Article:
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But that was only half the goal. The next step was to insert the man-made genome into a cell and see if it could function properly and cause the cell to divide. "The first transplants we did we usually do them on a Friday and on Monday morning we come back to see if anything grew didn't work," Venter says. "Then a month ago, I got a text at six in the morning that we had a colony."
Venter is the first to concede that while what he has created is life, it's not new life, since the synthetic genome is a copy of an existing one, albeit with a few modifications. In order to confirm that the genome they generated was indeed entirely manmade, the scientists inserted some genetic watermarks, including their names and three philosophical quotations. Since the four-based genetic code is read in three-letter triplet combinations, the scientists devised a new code in which the 64 possible triplets symbolize the letters of the alphabet and punctuation. One of the quotes, by James Joyce, was especially apt: "First to live, to err, to fall, to triumph and to create life out of life." Says Venter understatedly: "The chances of finding these sequences in the natural genome are close to zero."
Synthetic biology, as the field of man-made biological components such as Venter's is called, is a promising new field that raises as much concern as it does excitement. It's basically genetic engineering writ on a larger, more profoundly amped-up scale. That process could generate valuable new species that can produce vast amounts of much-needed food or pharmaceutical products, and Venter is already at work on such projects. Collaborating with Novartis, he is building a bank of man-made versions of every known influenza strain so that if a new strain, such as H1N1, begins to circulate during flu season, vaccine makers can simply pull the appropriate synthetic segments off the shelf and begin the vaccine making process, cutting the months-long job of sequencing the appropriate strain down to a single day.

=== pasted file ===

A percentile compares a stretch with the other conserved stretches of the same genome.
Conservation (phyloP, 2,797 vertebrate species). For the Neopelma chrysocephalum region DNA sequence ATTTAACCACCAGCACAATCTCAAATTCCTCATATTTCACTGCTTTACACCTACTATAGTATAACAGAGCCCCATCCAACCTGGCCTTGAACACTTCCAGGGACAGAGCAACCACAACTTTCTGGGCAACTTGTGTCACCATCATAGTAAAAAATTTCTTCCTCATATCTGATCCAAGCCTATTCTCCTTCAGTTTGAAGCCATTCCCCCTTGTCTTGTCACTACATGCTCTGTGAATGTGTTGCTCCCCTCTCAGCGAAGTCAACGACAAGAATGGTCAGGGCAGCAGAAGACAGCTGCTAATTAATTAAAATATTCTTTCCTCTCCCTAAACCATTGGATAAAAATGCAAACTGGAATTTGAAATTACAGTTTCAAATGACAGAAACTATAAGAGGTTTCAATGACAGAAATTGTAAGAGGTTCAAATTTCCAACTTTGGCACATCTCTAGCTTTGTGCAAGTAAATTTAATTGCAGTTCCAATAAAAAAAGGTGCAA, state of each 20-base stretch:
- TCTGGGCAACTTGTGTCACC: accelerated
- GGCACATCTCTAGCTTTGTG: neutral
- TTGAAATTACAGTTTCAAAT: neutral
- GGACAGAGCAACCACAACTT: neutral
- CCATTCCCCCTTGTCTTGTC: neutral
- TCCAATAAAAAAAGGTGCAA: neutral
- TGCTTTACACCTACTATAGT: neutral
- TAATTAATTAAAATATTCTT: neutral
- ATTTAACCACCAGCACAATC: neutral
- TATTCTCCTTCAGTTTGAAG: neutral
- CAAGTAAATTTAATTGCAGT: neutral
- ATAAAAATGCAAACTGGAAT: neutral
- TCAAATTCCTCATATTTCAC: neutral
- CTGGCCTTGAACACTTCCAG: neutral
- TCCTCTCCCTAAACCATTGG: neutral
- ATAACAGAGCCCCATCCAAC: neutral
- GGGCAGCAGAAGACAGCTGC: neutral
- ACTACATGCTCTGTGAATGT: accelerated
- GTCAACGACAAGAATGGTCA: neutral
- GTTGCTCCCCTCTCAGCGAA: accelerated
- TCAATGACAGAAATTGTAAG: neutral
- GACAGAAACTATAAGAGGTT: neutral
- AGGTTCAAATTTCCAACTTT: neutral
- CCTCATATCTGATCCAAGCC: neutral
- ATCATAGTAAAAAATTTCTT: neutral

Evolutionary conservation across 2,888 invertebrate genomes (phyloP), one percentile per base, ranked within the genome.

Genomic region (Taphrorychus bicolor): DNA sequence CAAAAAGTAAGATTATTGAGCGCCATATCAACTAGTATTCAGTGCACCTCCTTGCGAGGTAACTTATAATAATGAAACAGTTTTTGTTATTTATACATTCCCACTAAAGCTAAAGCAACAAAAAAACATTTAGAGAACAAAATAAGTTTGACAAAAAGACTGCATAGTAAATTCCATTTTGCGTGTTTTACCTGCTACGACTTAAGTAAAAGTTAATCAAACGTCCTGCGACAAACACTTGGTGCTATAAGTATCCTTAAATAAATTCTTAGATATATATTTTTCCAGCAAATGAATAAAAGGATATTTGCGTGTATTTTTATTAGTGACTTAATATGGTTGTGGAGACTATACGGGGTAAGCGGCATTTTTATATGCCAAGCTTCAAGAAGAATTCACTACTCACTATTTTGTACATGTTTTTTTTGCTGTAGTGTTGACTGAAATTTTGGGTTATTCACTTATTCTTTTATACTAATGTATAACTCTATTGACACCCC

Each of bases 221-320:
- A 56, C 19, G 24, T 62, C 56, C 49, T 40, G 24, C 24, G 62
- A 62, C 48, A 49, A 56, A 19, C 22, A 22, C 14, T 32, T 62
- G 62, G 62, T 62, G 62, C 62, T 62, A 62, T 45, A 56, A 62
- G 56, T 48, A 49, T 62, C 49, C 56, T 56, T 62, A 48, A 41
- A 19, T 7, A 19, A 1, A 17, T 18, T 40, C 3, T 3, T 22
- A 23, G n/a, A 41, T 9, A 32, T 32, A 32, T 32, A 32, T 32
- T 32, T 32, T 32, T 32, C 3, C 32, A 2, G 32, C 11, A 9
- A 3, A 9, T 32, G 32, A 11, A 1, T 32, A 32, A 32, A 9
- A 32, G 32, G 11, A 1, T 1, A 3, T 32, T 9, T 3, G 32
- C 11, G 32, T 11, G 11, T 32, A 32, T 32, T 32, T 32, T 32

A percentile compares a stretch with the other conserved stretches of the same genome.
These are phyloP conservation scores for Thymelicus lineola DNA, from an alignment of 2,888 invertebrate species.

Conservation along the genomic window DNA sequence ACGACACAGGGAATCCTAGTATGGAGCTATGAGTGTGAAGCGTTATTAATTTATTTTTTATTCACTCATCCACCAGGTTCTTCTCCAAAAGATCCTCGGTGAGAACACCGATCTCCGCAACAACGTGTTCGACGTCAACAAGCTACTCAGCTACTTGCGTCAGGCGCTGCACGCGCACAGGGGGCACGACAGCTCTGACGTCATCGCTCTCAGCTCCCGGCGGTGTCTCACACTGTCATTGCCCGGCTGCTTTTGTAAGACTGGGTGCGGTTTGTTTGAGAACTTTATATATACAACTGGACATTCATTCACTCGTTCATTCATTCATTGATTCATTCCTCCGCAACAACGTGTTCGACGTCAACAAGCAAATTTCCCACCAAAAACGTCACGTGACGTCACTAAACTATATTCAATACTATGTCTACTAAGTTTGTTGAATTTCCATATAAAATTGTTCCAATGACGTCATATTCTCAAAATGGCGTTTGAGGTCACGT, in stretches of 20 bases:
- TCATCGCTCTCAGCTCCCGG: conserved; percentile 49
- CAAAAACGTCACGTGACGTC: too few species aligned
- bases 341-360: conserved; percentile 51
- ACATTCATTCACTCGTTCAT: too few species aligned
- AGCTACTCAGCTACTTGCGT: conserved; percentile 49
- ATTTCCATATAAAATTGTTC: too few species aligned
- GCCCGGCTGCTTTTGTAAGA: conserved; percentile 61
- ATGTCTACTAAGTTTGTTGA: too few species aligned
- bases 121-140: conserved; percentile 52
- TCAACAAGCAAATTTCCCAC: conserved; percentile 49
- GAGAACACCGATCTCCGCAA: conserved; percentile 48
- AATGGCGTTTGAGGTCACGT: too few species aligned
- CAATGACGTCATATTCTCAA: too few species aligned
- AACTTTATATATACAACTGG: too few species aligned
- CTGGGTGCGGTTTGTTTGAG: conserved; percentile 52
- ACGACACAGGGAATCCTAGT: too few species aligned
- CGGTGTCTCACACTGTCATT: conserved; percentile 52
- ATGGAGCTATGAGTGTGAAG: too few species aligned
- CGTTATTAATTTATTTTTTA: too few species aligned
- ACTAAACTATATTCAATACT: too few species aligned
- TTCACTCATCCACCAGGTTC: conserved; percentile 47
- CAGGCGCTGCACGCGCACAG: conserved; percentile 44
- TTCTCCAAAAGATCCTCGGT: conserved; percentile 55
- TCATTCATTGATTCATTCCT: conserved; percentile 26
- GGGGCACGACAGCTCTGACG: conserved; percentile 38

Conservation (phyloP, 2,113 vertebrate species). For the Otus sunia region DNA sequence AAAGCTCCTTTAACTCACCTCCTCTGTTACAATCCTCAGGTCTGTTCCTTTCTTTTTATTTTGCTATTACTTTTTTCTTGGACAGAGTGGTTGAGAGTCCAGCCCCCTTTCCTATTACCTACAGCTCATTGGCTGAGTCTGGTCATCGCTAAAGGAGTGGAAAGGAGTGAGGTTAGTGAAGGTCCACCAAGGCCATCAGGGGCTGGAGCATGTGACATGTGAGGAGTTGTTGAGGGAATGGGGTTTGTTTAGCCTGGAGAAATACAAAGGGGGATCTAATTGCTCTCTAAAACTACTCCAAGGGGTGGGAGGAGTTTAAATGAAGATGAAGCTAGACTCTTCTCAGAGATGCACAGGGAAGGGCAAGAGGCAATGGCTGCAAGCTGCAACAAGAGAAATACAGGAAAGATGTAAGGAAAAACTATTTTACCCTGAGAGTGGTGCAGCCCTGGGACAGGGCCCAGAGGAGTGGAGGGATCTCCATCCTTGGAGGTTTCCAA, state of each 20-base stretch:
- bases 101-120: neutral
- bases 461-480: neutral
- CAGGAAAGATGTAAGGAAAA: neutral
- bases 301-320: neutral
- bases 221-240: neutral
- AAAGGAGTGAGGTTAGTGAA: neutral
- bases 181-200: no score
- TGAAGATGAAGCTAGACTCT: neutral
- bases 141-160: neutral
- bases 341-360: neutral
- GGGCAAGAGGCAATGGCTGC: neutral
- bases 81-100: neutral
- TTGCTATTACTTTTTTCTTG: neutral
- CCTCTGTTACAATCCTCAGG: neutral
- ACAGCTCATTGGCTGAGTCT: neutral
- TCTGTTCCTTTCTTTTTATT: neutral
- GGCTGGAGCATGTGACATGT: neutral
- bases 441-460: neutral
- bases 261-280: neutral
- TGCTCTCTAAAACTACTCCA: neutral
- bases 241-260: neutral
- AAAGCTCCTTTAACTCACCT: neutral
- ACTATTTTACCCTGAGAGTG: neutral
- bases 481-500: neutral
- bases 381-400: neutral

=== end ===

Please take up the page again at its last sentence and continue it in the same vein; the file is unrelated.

Working with Exxon, Venter's team is investigating ways to harness algae to convert carbon dioxide into a hydrocarbon source for biofuel on a scale that would finally make such alternative energy options worth pursuing. "No natural algae we know would do this on the scale needed," he says. "So we have to use a synthetic genome technique to either heavily modify existing algae or devise whole new ones." And the same strategy can be used to build organisms that can clean up pathogens in water or boost nutritional content in foods such as wheat crops.
Those, of course, are the positive applications, but even Venter acknowledges that the approach can have some less useful, and even dangerous outcomes. The same technique could generate unheard of combinations of genes in the form of potentially dangerous mutants. "Somebody could do something, like copy one of the existing pathogens out there," Venter admits, "but the odds of that are extremely low. This is not a trivial process, and isn't something that labs are going to start repeating at the same scale."
As his team was perfecting the technology, Venter invited the National Academy of Sciences and other U.S. government agencies to review the promise and dangers of synthetic biology to ensure, he says that "the science proceeds in an ethical fashion, and that we are being thoughtful about what we do."
It's a discussion that Venter hopes will continue, as the range of applications for synthetic cells becomes clear. "This whole field was theoretical until this experiment worked," he notes. "This is the early beginning showing all that is now possible."